Will Melbourne be like Watts (L.A.) in 1965?Posted: December 6, 2010
Journalist Kenneth Davidson is often quite sensible so I’m astonished to see him arguing that Melbourne’s planning system is creating a potentially explosive situation like the 1965 riots in Watts, Los Angeles.
In fact there are a number of contentious propositions and assumptions in his column in The Age (6/12/10), Planning must be for people not developers.
He argues that Victoria’s planning system is dominated by developers and is effectively creating two cities in Melbourne – the inner city and the fringe suburbs – with citizens divided by geography as well as class.
Now there’s no doubt there are clear geographical differences by social class across Melbourne – there’s nothing new about that – but invoking the spectre of the Watts riots of 1965 seems a bit excessive. They were a reaction by the black community to racial injustices, including severe police brutality and entrenched job and housing discrimination. More than a thousand people were injured and 34 died. The Watts riots were different by orders of magnitude to Sydney’s 2005 Macquarie Fields riots or the 2004 Redfern riots.
Mr Davidson seems intent on sheeting home almost every planning issue in Melbourne to greedy developers. I accept the argument that speculation and lack of competition are issues in the Growth Areas, but there’s much more to the “two cities” phenomenon than that.
I’ve pointed out before some of the underlying forces that drove gentrification of the inner city. These include the exodus of manufacturing and migrants to the suburbs, smaller household sizes and the rise of the knowledge economy.
On the other hand, ordinary households go to the fringe because houses are affordable and because they mostly work in the suburbs. The additional cost of transport is more than offset on average by greater space and by the benefits of home ownership.
The sort of social distress Mr Davidson seeks to invoke with his image of Watts is not caused by developers or planning processes. He gives the misleading impression that inequality is driven by physical processes when in fact there are deeper structural causes. Geography is much more the symptom than the root – the underlying issues are social and economic.
His remedy is to promote development of affordable housing on old manufacturing sites in the inner suburbs. This would improve liveability as well as be cheaper. He cites a Curtin University study that says the upfront infrastructure cost for fringe developments is $136,000 per dwelling compared to $50,500 in the inner city.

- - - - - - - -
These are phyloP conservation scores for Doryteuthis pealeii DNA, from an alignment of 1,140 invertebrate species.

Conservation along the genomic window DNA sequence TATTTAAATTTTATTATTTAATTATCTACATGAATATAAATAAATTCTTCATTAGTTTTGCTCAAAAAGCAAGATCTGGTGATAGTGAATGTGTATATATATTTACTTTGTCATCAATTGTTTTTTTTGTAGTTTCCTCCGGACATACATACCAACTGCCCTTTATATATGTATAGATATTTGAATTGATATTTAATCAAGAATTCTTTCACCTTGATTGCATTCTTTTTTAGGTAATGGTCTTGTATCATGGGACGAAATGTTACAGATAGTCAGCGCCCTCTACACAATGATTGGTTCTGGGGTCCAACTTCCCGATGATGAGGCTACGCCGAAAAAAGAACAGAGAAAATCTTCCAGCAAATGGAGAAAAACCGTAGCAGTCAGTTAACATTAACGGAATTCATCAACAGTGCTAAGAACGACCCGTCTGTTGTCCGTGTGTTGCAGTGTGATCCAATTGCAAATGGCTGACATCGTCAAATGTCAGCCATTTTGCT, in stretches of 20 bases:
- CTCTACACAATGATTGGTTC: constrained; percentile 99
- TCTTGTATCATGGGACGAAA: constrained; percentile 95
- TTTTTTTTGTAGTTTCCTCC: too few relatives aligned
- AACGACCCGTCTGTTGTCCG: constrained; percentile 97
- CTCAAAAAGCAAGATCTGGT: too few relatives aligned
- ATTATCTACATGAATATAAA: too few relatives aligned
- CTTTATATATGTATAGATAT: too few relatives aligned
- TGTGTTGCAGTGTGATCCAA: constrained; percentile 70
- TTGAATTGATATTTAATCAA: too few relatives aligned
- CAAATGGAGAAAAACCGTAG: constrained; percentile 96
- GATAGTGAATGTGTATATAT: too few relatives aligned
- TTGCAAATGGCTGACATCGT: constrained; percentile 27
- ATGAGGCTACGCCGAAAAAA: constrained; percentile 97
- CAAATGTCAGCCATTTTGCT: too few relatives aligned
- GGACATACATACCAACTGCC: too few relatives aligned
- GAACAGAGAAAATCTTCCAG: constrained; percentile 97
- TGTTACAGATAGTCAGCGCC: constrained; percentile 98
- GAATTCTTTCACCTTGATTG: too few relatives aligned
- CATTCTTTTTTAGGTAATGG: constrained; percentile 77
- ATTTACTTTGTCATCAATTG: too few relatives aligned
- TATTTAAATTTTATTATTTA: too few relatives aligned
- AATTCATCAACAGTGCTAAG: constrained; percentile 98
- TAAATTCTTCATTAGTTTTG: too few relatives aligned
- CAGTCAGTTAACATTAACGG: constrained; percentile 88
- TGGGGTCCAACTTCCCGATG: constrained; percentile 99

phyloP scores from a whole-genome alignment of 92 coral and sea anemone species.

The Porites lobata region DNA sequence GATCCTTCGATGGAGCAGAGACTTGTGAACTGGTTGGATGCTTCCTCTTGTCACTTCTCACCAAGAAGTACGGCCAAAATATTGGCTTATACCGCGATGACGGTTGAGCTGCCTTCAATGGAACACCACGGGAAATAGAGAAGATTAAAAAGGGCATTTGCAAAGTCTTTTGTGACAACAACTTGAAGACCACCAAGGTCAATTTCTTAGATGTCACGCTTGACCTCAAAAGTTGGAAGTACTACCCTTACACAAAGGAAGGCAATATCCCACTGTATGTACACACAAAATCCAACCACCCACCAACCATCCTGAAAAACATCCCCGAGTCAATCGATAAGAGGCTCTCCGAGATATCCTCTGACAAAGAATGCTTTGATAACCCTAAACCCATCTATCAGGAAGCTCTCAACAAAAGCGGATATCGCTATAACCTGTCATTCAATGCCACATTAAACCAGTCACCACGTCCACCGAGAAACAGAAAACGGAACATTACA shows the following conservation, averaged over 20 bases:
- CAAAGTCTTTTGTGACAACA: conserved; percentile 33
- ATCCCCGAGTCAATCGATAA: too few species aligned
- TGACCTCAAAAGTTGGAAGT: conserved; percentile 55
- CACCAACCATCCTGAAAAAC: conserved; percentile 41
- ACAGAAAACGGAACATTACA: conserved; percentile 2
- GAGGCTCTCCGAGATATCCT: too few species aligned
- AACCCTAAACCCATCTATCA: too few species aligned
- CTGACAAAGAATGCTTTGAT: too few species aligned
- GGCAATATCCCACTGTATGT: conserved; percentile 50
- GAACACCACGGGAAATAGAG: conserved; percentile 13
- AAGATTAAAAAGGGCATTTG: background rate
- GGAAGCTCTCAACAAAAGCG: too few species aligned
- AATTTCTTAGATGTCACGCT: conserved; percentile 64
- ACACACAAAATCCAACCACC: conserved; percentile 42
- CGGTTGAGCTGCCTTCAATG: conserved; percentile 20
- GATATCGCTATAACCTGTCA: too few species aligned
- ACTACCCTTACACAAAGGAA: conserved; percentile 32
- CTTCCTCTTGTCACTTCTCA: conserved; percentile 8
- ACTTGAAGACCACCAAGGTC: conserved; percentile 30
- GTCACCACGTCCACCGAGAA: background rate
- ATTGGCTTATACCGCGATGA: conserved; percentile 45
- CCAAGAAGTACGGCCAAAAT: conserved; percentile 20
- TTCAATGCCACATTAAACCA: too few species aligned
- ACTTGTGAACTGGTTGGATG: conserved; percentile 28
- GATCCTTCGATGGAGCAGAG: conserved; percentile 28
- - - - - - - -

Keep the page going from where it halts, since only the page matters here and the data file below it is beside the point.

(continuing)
The trouble is that even small (73 m2) entry-level two bedroom apartments in the inner suburbs average $530,000. They are neither affordable enough nor large enough to provide an alternative to the fringe for families of limited means. Houses double that size with a garden can be bought on the fringe for less than $300,000.
The assumption that there are still plenty of disused industrial sites available for redevelopment in the inner suburbs is in any event questionable, as I’ve argued before. Too many commentators seem to assume brownfields sites are an infinite resource.
Further, the infrastructure cost estimates that Mr Davidson relies on are deeply flawed. I’ve pointed out here that they are based on an earlier unpublished paper that simply summarised 22 previous projects. Some of these date back as far as 1972 and cover the USA and Canada as well as various cities in Australia. Worse, the figures also conflate infrastructure costs with economic costs.
Mr Davidson’s demonisation of developers extends to condemning the former Government’s idea of higher densities along bus and tram routes as “simply handing over the government’s planning function to developers”. I’ve been critical of this idea myself (here and here) but I think his criticism is a gross over-simplification at best.
There was much more to it. The motivation was to create more housing in locations served by public transport. That seems to me a worthy objective (if done right) which wouldn’t happen without developers prepared to carry the financial risk of constructing housing units.
Mr Davidson proposes as an alternative that the focus of redevelopment be confined to just 25 activity centres. Since he simultaneously seeks to limit sprawl, it is not obvious how he reconciles these two competing objectives. Higher density dwellings in centres are already priced well above houses on the fringe, so restricting the supply of redevelopment sites to an even smaller number of locations is likely to make apartments even less affordable than they are now.
Mr Davidson advocates building housing over railway stations within these activity centres. Just how that is going to produce affordable dwellings given the further cost that building in airspace over an operating rail system involves is anyone’s guess.
There are other assertions in the column that are probably contestable, not least the claim that extending “the urban growth boundary (now about 25 year’s supply) actually increases the cost of housing”. Or the claim that building “family friendly” activity centres would reduce youth alienation and vandalism. I don’t have time to look at those issues at the moment – maybe another day.
Developers are part of the problem but they’re also part of the solution. Readers of The Age are entitled to a more balanced and, dare I say it, less shrill, assessment of issues from the paper’s regular columnists.
P.S. More on the map of the world’s countries rearranged by population.